Chilean police detained a journalist for over three hours on Saturday, Nov. 24, on an old warrant, reported the website Diario Voz Populi. Pedro Cayuqueo, a Mapuche indigenous journalist, was detained by police in the community of Teodoro Schmidt because of a land invasion lawsuit from 1999, added the website.
The journalist tweeted to his followers that he was arrested because the court failed to send notice to the Civil Registry that he had complied with the charge. Cayuqueo, who was driving to the coast with his daughter when he was arrested, detailed the experience on Twitter has it happened.
The organization Reporters Without Borders (RSF in French) called the journalist's detention a judicial scandal and police harassment, according to its report " Pedro Cayuqueo against arbitrariness: denial of justice in the name of censorship."
RSF summarized the journalist's several detentions since 2003, when he was sentenced to 61 days in prison and fined for "land grabbing" and "concealing lumber theft." The case was brought to court in 1999 in response to a protest occupation of Mapuche lands that were expropriated and given to the agro-business Forestal Mininco. The journalist paid his fine in 2004, the same year copies of the newspaper Azkintuwe were confiscated, a publication he founded in response to the land occupation, added RSF.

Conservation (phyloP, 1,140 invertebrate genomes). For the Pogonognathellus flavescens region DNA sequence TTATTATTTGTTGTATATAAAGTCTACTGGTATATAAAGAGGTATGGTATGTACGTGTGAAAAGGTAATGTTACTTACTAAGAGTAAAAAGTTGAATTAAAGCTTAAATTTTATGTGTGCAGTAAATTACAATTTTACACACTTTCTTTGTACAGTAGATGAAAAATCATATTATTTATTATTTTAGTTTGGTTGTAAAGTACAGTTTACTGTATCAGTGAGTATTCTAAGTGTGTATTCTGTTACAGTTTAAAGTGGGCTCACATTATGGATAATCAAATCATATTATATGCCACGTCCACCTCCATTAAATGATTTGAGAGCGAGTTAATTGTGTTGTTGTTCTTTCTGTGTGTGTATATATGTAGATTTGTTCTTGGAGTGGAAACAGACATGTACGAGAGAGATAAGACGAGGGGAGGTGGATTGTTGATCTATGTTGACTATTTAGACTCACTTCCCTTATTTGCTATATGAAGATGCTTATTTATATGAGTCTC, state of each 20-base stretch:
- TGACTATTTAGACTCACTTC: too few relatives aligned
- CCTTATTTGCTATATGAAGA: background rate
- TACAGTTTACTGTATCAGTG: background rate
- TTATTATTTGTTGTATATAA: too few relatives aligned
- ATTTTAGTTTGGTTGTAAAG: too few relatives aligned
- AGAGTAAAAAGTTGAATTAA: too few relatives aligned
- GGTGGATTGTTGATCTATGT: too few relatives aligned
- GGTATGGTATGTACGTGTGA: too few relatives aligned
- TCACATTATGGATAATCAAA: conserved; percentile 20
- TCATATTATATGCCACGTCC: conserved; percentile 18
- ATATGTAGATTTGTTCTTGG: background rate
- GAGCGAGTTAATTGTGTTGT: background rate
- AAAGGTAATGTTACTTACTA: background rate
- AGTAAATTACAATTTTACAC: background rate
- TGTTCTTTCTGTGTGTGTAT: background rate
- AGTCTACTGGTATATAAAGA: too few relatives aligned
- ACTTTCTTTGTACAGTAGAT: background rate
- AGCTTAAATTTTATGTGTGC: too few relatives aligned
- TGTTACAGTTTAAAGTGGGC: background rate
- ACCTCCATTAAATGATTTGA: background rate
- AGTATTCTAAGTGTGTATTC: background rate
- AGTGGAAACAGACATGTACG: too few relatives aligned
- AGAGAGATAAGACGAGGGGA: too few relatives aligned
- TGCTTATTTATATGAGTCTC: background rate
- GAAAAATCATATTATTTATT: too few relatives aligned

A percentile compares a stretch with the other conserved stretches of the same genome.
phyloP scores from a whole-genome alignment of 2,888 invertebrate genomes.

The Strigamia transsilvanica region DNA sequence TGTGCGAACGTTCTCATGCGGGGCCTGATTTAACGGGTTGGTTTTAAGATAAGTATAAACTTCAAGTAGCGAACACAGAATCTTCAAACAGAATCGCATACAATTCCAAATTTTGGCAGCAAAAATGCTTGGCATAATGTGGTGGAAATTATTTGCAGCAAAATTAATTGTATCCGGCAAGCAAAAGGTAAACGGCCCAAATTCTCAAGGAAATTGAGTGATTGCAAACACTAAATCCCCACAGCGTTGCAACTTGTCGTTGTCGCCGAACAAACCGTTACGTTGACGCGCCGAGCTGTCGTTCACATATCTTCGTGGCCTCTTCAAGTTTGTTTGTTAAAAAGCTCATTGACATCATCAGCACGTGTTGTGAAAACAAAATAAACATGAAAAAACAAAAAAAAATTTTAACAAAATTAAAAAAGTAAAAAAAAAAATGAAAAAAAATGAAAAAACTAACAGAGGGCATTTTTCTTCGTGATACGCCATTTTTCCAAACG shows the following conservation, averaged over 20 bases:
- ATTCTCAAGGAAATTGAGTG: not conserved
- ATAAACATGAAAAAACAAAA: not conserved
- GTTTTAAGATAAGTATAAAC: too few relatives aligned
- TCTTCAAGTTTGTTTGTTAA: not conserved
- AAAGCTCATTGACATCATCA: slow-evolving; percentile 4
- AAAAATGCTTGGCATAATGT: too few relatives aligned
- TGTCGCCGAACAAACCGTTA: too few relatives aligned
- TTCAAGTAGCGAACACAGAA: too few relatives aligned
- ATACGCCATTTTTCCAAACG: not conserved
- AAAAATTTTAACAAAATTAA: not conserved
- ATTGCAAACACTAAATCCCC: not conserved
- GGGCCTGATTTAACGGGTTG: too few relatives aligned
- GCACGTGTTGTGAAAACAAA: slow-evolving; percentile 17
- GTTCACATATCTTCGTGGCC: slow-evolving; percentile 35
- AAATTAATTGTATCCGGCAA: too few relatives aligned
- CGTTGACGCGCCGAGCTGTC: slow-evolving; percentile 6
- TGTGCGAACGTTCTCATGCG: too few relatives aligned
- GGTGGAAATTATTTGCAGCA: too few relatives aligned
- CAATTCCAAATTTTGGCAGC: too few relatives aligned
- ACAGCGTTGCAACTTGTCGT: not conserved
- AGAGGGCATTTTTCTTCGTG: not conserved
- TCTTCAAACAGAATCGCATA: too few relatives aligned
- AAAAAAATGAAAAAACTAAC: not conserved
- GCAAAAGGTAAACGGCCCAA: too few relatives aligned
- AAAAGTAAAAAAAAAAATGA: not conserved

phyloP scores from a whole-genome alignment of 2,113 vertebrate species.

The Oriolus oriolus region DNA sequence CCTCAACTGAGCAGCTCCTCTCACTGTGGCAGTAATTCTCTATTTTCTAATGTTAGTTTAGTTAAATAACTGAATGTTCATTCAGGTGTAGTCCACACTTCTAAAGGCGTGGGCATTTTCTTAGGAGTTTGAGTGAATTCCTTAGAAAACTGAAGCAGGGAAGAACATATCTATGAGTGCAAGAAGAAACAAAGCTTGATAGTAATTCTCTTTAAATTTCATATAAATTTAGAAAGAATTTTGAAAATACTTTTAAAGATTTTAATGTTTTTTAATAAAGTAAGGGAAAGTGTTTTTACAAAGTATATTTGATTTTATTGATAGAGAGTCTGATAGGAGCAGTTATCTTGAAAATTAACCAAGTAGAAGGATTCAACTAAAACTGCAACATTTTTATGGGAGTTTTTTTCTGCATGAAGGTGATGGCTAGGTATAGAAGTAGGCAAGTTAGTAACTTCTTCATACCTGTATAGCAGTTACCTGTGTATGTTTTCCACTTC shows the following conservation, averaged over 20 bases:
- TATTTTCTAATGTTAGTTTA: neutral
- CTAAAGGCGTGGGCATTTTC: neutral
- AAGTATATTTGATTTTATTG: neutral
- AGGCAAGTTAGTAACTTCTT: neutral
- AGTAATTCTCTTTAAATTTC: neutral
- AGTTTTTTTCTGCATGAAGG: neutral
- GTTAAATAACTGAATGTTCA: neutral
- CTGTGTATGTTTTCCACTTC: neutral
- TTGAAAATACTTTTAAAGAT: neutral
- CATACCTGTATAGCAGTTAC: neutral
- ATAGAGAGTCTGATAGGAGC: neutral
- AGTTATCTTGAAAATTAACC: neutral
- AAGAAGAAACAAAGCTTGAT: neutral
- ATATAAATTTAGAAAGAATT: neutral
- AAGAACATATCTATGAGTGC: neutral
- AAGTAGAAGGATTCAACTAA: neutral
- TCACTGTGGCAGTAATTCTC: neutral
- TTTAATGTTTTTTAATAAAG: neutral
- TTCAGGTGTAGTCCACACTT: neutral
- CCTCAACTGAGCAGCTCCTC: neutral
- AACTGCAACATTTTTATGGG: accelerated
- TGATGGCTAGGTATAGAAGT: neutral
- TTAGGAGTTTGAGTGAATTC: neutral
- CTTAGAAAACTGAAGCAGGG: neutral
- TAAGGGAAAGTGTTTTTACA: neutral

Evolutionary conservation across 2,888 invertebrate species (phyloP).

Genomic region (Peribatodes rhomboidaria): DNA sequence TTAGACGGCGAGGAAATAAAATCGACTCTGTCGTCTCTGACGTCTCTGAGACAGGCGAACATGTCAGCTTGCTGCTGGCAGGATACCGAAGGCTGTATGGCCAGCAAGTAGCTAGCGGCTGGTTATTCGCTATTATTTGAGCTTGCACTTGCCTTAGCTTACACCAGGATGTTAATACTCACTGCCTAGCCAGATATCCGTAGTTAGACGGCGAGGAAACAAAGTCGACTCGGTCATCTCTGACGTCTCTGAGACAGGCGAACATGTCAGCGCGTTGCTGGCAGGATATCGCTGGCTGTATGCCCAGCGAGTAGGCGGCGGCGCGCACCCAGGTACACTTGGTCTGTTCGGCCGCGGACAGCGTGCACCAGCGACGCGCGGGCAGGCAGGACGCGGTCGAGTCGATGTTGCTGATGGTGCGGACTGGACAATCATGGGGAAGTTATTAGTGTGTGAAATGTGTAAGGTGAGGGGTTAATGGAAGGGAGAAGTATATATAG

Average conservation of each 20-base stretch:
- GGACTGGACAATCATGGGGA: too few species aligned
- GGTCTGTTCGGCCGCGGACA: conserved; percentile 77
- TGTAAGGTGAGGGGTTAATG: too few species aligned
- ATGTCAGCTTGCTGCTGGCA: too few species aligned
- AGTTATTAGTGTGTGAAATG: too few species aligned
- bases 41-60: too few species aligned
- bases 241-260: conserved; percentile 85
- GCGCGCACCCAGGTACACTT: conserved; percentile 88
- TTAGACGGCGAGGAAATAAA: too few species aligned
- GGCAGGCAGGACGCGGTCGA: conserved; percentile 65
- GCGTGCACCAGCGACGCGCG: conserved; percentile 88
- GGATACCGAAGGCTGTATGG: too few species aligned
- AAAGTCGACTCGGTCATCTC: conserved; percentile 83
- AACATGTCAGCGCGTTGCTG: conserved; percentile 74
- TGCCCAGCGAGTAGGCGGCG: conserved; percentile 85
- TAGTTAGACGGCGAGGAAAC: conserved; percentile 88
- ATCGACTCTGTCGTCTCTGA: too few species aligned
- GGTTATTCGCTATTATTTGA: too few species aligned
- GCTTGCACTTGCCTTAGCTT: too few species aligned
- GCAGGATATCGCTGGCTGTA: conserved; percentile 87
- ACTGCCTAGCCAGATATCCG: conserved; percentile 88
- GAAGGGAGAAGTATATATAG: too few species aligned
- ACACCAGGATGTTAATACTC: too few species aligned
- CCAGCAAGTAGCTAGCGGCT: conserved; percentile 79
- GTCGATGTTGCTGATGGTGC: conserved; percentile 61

In 2005, when he was also the director of the Mapuche Times, he was sentenced again to 41 days in prison for not paying the fine from the first trial. "The detention of Pedro Cayuqueo is a sign of the discrimination community and online journalists--especially Mapuche--face as they desperately try to carve a place in the extremely concentrated media landscape," said RSF.
Note from the editor: This story was originally published by the Knight Center’s blog Journalism in the Americas, the predecessor of LatAm Journalism Review.